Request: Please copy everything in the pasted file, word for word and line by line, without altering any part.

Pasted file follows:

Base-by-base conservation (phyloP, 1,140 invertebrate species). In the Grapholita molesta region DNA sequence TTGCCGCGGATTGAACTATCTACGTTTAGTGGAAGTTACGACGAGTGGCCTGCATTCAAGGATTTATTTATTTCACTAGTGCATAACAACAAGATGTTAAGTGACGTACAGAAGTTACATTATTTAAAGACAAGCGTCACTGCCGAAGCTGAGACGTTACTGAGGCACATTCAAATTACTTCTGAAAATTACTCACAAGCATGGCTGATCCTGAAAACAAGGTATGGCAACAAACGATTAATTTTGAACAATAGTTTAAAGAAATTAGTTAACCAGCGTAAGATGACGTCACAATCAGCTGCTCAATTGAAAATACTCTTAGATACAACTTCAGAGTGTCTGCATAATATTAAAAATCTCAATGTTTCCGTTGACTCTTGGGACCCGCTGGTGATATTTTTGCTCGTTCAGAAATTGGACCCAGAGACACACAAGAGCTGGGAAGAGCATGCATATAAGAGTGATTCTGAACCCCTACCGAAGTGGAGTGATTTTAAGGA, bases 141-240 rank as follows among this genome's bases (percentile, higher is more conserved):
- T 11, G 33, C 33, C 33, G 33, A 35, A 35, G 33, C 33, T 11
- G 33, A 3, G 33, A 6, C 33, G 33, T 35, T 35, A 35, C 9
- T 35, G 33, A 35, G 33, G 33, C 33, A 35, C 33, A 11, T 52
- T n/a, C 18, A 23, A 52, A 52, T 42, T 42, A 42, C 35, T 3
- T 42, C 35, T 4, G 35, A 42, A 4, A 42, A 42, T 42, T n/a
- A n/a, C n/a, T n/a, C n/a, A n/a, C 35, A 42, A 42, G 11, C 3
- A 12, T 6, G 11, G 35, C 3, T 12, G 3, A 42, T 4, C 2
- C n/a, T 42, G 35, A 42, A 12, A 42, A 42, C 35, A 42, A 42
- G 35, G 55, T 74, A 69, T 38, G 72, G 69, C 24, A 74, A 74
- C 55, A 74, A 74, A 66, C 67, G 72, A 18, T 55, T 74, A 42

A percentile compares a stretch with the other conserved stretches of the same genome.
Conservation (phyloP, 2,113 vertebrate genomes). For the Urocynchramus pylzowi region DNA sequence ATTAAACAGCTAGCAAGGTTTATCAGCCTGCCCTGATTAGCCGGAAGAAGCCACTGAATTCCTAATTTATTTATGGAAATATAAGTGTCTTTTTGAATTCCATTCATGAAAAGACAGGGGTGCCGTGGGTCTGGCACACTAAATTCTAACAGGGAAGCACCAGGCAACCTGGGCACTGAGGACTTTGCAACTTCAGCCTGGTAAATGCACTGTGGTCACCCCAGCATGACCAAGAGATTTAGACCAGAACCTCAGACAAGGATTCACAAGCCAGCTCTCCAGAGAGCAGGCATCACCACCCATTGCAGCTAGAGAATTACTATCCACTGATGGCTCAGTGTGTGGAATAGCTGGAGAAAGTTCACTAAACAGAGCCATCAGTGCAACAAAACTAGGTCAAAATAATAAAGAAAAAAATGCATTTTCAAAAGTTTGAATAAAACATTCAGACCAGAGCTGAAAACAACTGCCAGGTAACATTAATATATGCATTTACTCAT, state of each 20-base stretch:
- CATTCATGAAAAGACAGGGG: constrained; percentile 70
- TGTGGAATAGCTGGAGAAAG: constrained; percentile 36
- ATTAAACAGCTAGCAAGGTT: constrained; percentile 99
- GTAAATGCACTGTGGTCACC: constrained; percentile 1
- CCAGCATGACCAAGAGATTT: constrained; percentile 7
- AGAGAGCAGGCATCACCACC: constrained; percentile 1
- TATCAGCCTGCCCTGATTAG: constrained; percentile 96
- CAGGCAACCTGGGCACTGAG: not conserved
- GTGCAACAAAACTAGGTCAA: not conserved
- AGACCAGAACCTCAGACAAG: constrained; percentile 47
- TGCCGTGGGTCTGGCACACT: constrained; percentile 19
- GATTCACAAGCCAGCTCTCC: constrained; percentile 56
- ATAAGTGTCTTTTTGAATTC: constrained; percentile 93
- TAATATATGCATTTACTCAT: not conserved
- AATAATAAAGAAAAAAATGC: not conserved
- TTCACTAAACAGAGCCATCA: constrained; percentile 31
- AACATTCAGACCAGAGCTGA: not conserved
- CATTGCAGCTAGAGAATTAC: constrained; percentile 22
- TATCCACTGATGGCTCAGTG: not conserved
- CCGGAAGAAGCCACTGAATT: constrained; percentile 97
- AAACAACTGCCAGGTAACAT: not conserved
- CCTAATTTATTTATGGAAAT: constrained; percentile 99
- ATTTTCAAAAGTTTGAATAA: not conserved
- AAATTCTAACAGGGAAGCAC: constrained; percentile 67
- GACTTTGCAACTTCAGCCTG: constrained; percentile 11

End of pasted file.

Base-by-base conservation (phyloP, 1,140 invertebrate species). In the Grapholita molesta region DNA sequence TTGCCGCGGATTGAACTATCTACGTTTAGTGGAAGTTACGACGAGTGGCCTGCATTCAAGGATTTATTTATTTCACTAGTGCATAACAACAAGATGTTAAGTGACGTACAGAAGTTACATTATTTAAAGACAAGCGTCACTGCCGAAGCTGAGACGTTACTGAGGCACATTCAAATTACTTCTGAAAATTACTCACAAGCATGGCTGATCCTGAAAACAAGGTATGGCAACAAACGATTAATTTTGAACAATAGTTTAAAGAAATTAGTTAACCAGCGTAAGATGACGTCACAATCAGCTGCTCAATTGAAAATACTCTTAGATACAACTTCAGAGTGTCTGCATAATATTAAAAATCTCAATGTTTCCGTTGACTCTTGGGACCCGCTGGTGATATTTTTGCTCGTTCAGAAATTGGACCCAGAGACACACAAGAGCTGGGAAGAGCATGCATATAAGAGTGATTCTGAACCCCTACCGAAGTGGAGTGATTTTAAGGA, bases 141-240 rank as follows among this genome's bases (percentile, higher is more conserved):
- T 11, G 33, C 33, C 33, G 33, A 35, A 35, G 33, C 33, T 11
- G 33, A 3, G 33, A 6, C 33, G 33, T 35, T 35, A 35, C 9
- T 35, G 33, A 35, G 33, G 33, C 33, A 35, C 33, A 11, T 52
- T n/a, C 18, A 23, A 52, A 52, T 42, T 42, A 42, C 35, T 3
- T 42, C 35, T 4, G 35, A 42, A 4, A 42, A 42, T 42, T n/a
- A n/a, C n/a, T n/a, C n/a, A n/a, C 35, A 42, A 42, G 11, C 3
- A 12, T 6, G 11, G 35, C 3, T 12, G 3, A 42, T 4, C 2
- C n/a, T 42, G 35, A 42, A 12, A 42, A 42, C 35, A 42, A 42
- G 35, G 55, T 74, A 69, T 38, G 72, G 69, C 24, A 74, A 74
- C 55, A 74, A 74, A 66, C 67, G 72, A 18, T 55, T 74, A 42

A percentile compares a stretch with the other conserved stretches of the same genome.
Conservation (phyloP, 2,113 vertebrate genomes). For the Urocynchramus pylzowi region DNA sequence ATTAAACAGCTAGCAAGGTTTATCAGCCTGCCCTGATTAGCCGGAAGAAGCCACTGAATTCCTAATTTATTTATGGAAATATAAGTGTCTTTTTGAATTCCATTCATGAAAAGACAGGGGTGCCGTGGGTCTGGCACACTAAATTCTAACAGGGAAGCACCAGGCAACCTGGGCACTGAGGACTTTGCAACTTCAGCCTGGTAAATGCACTGTGGTCACCCCAGCATGACCAAGAGATTTAGACCAGAACCTCAGACAAGGATTCACAAGCCAGCTCTCCAGAGAGCAGGCATCACCACCCATTGCAGCTAGAGAATTACTATCCACTGATGGCTCAGTGTGTGGAATAGCTGGAGAAAGTTCACTAAACAGAGCCATCAGTGCAACAAAACTAGGTCAAAATAATAAAGAAAAAAATGCATTTTCAAAAGTTTGAATAAAACATTCAGACCAGAGCTGAAAACAACTGCCAGGTAACATTAATATATGCATTTACTCAT, state of each 20-base stretch:
- CATTCATGAAAAGACAGGGG: constrained; percentile 70
- TGTGGAATAGCTGGAGAAAG: constrained; percentile 36
- ATTAAACAGCTAGCAAGGTT: constrained; percentile 99
- GTAAATGCACTGTGGTCACC: constrained; percentile 1
- CCAGCATGACCAAGAGATTT: constrained; percentile 7
- AGAGAGCAGGCATCACCACC: constrained; percentile 1
- TATCAGCCTGCCCTGATTAG: constrained; percentile 96
- CAGGCAACCTGGGCACTGAG: not conserved
- GTGCAACAAAACTAGGTCAA: not conserved
- AGACCAGAACCTCAGACAAG: constrained; percentile 47
- TGCCGTGGGTCTGGCACACT: constrained; percentile 19
- GATTCACAAGCCAGCTCTCC: constrained; percentile 56
- ATAAGTGTCTTTTTGAATTC: constrained; percentile 93
- TAATATATGCATTTACTCAT: not conserved
- AATAATAAAGAAAAAAATGC: not conserved
- TTCACTAAACAGAGCCATCA: constrained; percentile 31
- AACATTCAGACCAGAGCTGA: not conserved
- CATTGCAGCTAGAGAATTAC: constrained; percentile 22
- TATCCACTGATGGCTCAGTG: not conserved
- CCGGAAGAAGCCACTGAATT: constrained; percentile 97
- AAACAACTGCCAGGTAACAT: not conserved
- CCTAATTTATTTATGGAAAT: constrained; percentile 99
- ATTTTCAAAAGTTTGAATAA: not conserved
- AAATTCTAACAGGGAAGCAC: constrained; percentile 67
- GACTTTGCAACTTCAGCCTG: constrained; percentile 11